The description of the killprocs script is that it "kills processes so
that we can unmount disks cleanly." However, it causes issues like bug
#371625, which seems to be exactly the type of issue it is trying to
Also, why do we need this script at all on linux if we do not need it on
the bsds (we do not install it there)?
Should we consider removing this script given these concerns?
Another concern to add to the llist is that it uses killall5, which is
part of sysvinit, so technically openrc requires sysvinit to be present
to work correctly.
i dont think removing this is an option for exactly the reasons mentioned. this is also how sysvinit has acted since the beginning.
so if we have just one bug for the decade+ of using this logic (while addressing many more), i'd say that's a pretty good track record.
(In reply to comment #2)
> i dont think removing this is an option for exactly the reasons mentioned.
Please elaborate. How do the reasons that I think removing it might be something we should do back your position for keeping it?
It causes bugs with file systems like ntfs3g because it force kills the ntfs3g process before the file system can be unmounted.
The bsds do not need it, so why does linux?
> this is also how sysvinit has acted since the beginning.
I do not understand your statement here. sysvinit and openrc are two separate things. If we do decide to keep killprocs, it should be rewritten so it doesn't use killall5.
> so if we have just one bug for the decade+ of using this logic (while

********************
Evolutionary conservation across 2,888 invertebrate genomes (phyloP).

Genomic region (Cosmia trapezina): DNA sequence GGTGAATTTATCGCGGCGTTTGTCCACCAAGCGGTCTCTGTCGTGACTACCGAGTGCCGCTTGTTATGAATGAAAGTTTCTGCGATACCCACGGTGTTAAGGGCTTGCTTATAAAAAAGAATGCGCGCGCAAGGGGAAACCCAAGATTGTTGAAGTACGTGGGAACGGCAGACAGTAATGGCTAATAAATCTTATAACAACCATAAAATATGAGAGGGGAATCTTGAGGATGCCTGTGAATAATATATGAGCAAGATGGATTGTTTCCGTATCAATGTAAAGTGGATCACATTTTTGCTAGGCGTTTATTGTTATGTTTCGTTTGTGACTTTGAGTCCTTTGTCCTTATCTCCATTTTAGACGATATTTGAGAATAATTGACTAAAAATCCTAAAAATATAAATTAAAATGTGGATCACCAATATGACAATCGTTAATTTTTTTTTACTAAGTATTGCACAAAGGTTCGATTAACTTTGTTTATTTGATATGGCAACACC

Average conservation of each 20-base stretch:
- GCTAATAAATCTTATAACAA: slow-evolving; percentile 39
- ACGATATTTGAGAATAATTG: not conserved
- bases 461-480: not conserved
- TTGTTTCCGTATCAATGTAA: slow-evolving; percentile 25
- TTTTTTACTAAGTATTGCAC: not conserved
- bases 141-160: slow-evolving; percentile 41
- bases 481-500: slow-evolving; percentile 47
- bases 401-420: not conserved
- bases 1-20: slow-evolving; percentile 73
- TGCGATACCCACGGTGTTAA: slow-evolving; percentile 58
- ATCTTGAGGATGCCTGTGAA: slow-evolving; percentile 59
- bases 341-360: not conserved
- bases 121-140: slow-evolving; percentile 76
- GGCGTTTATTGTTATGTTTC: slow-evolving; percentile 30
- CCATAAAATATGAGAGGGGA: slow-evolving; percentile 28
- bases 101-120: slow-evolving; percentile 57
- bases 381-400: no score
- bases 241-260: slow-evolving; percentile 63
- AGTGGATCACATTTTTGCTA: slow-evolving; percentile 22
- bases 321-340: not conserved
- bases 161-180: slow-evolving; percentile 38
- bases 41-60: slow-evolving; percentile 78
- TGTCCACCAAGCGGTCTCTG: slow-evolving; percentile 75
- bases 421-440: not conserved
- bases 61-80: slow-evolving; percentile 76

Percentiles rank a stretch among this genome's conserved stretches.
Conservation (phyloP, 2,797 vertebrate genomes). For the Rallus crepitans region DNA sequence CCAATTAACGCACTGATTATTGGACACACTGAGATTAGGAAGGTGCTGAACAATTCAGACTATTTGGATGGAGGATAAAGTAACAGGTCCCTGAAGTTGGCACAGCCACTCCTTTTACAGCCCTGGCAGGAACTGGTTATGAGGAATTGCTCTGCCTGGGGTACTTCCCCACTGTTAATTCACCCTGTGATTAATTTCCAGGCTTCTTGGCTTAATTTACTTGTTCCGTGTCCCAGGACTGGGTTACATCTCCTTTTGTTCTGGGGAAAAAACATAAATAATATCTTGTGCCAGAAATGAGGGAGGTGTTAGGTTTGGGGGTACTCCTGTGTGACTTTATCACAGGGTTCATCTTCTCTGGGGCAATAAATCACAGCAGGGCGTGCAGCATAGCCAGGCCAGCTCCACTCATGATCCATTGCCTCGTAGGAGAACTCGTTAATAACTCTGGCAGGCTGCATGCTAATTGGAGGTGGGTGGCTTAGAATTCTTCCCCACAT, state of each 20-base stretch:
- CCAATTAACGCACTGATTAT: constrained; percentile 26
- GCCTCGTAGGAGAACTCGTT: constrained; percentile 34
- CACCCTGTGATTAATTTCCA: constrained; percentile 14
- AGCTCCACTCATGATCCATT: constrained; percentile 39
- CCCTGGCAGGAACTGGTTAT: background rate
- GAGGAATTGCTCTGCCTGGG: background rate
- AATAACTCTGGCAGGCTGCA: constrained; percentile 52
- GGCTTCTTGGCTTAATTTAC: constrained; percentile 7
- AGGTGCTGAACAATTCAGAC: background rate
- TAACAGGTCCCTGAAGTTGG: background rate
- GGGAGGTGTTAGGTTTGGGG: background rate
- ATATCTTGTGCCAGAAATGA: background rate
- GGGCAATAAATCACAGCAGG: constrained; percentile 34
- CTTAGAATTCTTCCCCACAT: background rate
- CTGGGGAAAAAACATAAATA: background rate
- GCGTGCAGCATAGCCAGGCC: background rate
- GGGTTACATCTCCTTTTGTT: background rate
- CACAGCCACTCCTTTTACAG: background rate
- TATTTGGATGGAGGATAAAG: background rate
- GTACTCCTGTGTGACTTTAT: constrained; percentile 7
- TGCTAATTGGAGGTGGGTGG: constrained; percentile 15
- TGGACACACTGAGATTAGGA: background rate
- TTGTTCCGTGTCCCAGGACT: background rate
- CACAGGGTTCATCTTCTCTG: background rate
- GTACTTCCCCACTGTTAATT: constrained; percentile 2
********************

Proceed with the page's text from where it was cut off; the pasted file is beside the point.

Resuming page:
> addressing many more), i'd say that's a pretty good track record.
Maybe, but also remember that bl1 was o/s specific and openrc is not. So the things that have been done for a decade or more might need to be re-evaluated given openrc's new design.
you already mentioned them. we cant have lazy processes hanging around keeping handles open to mount points (net/local/etc...).
my sysvinit commit had nothing to do with killall5. our boot process has always killed things ... iirc, sysvinit itself took care of sending signals, but now openrc does it.
i dont know how bsd works. you'd have to find someone on bsd. i dont think "the new design" is relevant to the issue that this is solving.
fuse is simply an odd edge case as we never had "filesystems in userspace" to worry about before.
Looking at the man page for shutdown, sysvinit still sends the signals,
so I'm wondering why openrc sends them again with the killprocs script
in the first place?
Since the signals are still sent by shutdown, wouldn't that be another
reason to get rid of killprocs?
track back the history in git. it would suggest that no, we should not get rid of this. see bug 168977 and bug 177689 which specifically are fixed by it.
Created attachment 284057 [details]
In that case, I would like to propose this patch for killprocs.
If sysvinit is not installed on the system, killall5 will not be
present. This patch makes sure that killprocs returns a successful exit
code in that case.
we shouldnt be hardcoding paths. and if we're going to require killall5 here, then why not simply force people to remove it from their init.d runlevel ?
Honestly I would prefer to not use killall5 at all, but I'm not sure how
to rewrite killprocs to not use it.
This has been fixed since 0.27.0, with the following commit: